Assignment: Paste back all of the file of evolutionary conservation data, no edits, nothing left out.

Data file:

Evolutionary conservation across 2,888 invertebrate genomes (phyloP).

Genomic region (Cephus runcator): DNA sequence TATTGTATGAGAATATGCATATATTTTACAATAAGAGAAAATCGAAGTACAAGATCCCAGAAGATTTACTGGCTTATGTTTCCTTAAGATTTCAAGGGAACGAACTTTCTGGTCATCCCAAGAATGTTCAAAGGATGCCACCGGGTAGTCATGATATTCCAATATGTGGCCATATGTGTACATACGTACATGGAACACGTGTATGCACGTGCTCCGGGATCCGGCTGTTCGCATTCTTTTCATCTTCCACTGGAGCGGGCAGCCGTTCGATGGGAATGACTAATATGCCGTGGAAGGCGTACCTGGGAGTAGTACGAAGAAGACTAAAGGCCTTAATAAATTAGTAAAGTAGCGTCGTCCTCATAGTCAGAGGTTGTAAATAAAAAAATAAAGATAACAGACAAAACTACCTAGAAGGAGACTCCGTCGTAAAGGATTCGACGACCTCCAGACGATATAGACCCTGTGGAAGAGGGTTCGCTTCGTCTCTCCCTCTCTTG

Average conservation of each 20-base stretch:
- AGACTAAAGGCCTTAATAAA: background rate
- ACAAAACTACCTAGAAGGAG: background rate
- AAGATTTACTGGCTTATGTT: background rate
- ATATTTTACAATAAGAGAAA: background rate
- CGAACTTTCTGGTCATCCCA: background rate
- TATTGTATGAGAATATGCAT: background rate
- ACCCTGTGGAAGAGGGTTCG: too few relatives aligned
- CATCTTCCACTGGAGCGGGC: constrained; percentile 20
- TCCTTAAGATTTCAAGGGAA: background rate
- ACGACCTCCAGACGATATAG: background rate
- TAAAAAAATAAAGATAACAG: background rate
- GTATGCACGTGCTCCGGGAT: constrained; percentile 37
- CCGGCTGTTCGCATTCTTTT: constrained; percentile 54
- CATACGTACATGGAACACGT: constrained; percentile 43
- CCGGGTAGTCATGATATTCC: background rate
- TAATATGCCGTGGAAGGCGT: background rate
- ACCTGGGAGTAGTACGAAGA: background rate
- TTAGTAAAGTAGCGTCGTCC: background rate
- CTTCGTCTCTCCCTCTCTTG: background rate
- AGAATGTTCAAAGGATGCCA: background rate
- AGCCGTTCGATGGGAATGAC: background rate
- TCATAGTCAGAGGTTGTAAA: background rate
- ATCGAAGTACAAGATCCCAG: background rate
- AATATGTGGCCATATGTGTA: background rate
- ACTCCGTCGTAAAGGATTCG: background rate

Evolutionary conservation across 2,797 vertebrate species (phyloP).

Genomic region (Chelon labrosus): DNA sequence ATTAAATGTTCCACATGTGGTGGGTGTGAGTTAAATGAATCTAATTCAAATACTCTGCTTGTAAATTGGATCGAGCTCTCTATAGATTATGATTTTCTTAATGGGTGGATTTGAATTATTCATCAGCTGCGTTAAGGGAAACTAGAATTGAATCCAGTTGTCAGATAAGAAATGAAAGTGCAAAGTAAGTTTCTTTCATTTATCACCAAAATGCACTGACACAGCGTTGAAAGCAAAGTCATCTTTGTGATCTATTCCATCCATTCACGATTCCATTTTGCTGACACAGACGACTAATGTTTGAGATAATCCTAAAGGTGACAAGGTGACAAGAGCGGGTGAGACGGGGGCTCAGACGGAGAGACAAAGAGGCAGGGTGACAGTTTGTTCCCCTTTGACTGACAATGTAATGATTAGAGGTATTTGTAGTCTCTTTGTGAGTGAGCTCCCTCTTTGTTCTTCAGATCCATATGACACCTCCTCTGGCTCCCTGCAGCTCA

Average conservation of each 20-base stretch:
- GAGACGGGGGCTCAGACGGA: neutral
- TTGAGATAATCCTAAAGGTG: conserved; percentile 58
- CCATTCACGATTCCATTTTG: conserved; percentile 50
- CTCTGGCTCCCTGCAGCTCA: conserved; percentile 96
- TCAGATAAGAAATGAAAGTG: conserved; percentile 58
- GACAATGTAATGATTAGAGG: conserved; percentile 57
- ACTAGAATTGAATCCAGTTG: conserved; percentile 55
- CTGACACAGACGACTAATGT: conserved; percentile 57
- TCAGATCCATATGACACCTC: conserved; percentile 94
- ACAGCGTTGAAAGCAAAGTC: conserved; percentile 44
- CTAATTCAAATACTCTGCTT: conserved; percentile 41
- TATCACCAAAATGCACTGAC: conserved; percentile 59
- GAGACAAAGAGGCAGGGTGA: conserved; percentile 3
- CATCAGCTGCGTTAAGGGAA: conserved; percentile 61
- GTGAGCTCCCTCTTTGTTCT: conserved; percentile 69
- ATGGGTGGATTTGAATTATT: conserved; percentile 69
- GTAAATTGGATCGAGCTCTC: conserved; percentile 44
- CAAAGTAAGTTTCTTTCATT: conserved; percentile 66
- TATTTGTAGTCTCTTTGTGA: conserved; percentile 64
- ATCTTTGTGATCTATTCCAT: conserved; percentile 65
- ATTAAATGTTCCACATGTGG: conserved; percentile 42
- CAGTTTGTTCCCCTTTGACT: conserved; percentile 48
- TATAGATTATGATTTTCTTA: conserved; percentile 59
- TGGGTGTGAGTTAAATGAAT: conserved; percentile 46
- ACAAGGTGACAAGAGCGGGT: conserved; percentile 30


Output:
Evolutionary conservation across 2,888 invertebrate genomes (phyloP).

Genomic region (Cephus runcator): DNA sequence TATTGTATGAGAATATGCATATATTTTACAATAAGAGAAAATCGAAGTACAAGATCCCAGAAGATTTACTGGCTTATGTTTCCTTAAGATTTCAAGGGAACGAACTTTCTGGTCATCCCAAGAATGTTCAAAGGATGCCACCGGGTAGTCATGATATTCCAATATGTGGCCATATGTGTACATACGTACATGGAACACGTGTATGCACGTGCTCCGGGATCCGGCTGTTCGCATTCTTTTCATCTTCCACTGGAGCGGGCAGCCGTTCGATGGGAATGACTAATATGCCGTGGAAGGCGTACCTGGGAGTAGTACGAAGAAGACTAAAGGCCTTAATAAATTAGTAAAGTAGCGTCGTCCTCATAGTCAGAGGTTGTAAATAAAAAAATAAAGATAACAGACAAAACTACCTAGAAGGAGACTCCGTCGTAAAGGATTCGACGACCTCCAGACGATATAGACCCTGTGGAAGAGGGTTCGCTTCGTCTCTCCCTCTCTTG

Average conservation of each 20-base stretch:
- AGACTAAAGGCCTTAATAAA: background rate
- ACAAAACTACCTAGAAGGAG: background rate
- AAGATTTACTGGCTTATGTT: background rate
- ATATTTTACAATAAGAGAAA: background rate
- CGAACTTTCTGGTCATCCCA: background rate
- TATTGTATGAGAATATGCAT: background rate
- ACCCTGTGGAAGAGGGTTCG: too few relatives aligned
- CATCTTCCACTGGAGCGGGC: constrained; percentile 20
- TCCTTAAGATTTCAAGGGAA: background rate
- ACGACCTCCAGACGATATAG: background rate
- TAAAAAAATAAAGATAACAG: background rate
- GTATGCACGTGCTCCGGGAT: constrained; percentile 37
- CCGGCTGTTCGCATTCTTTT: constrained; percentile 54
- CATACGTACATGGAACACGT: constrained; percentile 43
- CCGGGTAGTCATGATATTCC: background rate
- TAATATGCCGTGGAAGGCGT: background rate
- ACCTGGGAGTAGTACGAAGA: background rate
- TTAGTAAAGTAGCGTCGTCC: background rate
- CTTCGTCTCTCCCTCTCTTG: background rate
- AGAATGTTCAAAGGATGCCA: background rate
- AGCCGTTCGATGGGAATGAC: background rate
- TCATAGTCAGAGGTTGTAAA: background rate
- ATCGAAGTACAAGATCCCAG: background rate
- AATATGTGGCCATATGTGTA: background rate
- ACTCCGTCGTAAAGGATTCG: background rate

Evolutionary conservation across 2,797 vertebrate species (phyloP).

Genomic region (Chelon labrosus): DNA sequence ATTAAATGTTCCACATGTGGTGGGTGTGAGTTAAATGAATCTAATTCAAATACTCTGCTTGTAAATTGGATCGAGCTCTCTATAGATTATGATTTTCTTAATGGGTGGATTTGAATTATTCATCAGCTGCGTTAAGGGAAACTAGAATTGAATCCAGTTGTCAGATAAGAAATGAAAGTGCAAAGTAAGTTTCTTTCATTTATCACCAAAATGCACTGACACAGCGTTGAAAGCAAAGTCATCTTTGTGATCTATTCCATCCATTCACGATTCCATTTTGCTGACACAGACGACTAATGTTTGAGATAATCCTAAAGGTGACAAGGTGACAAGAGCGGGTGAGACGGGGGCTCAGACGGAGAGACAAAGAGGCAGGGTGACAGTTTGTTCCCCTTTGACTGACAATGTAATGATTAGAGGTATTTGTAGTCTCTTTGTGAGTGAGCTCCCTCTTTGTTCTTCAGATCCATATGACACCTCCTCTGGCTCCCTGCAGCTCA

Average conservation of each 20-base stretch:
- GAGACGGGGGCTCAGACGGA: neutral
- TTGAGATAATCCTAAAGGTG: conserved; percentile 58
- CCATTCACGATTCCATTTTG: conserved; percentile 50
- CTCTGGCTCCCTGCAGCTCA: conserved; percentile 96
- TCAGATAAGAAATGAAAGTG: conserved; percentile 58
- GACAATGTAATGATTAGAGG: conserved; percentile 57
- ACTAGAATTGAATCCAGTTG: conserved; percentile 55
- CTGACACAGACGACTAATGT: conserved; percentile 57
- TCAGATCCATATGACACCTC: conserved; percentile 94
- ACAGCGTTGAAAGCAAAGTC: conserved; percentile 44
- CTAATTCAAATACTCTGCTT: conserved; percentile 41
- TATCACCAAAATGCACTGAC: conserved; percentile 59
- GAGACAAAGAGGCAGGGTGA: conserved; percentile 3
- CATCAGCTGCGTTAAGGGAA: conserved; percentile 61
- GTGAGCTCCCTCTTTGTTCT: conserved; percentile 69
- ATGGGTGGATTTGAATTATT: conserved; percentile 69
- GTAAATTGGATCGAGCTCTC: conserved; percentile 44
- CAAAGTAAGTTTCTTTCATT: conserved; percentile 66
- TATTTGTAGTCTCTTTGTGA: conserved; percentile 64
- ATCTTTGTGATCTATTCCAT: conserved; percentile 65
- ATTAAATGTTCCACATGTGG: conserved; percentile 42
- CAGTTTGTTCCCCTTTGACT: conserved; percentile 48
- TATAGATTATGATTTTCTTA: conserved; percentile 59
- TGGGTGTGAGTTAAATGAAT: conserved; percentile 46
- ACAAGGTGACAAGAGCGGGT: conserved; percentile 30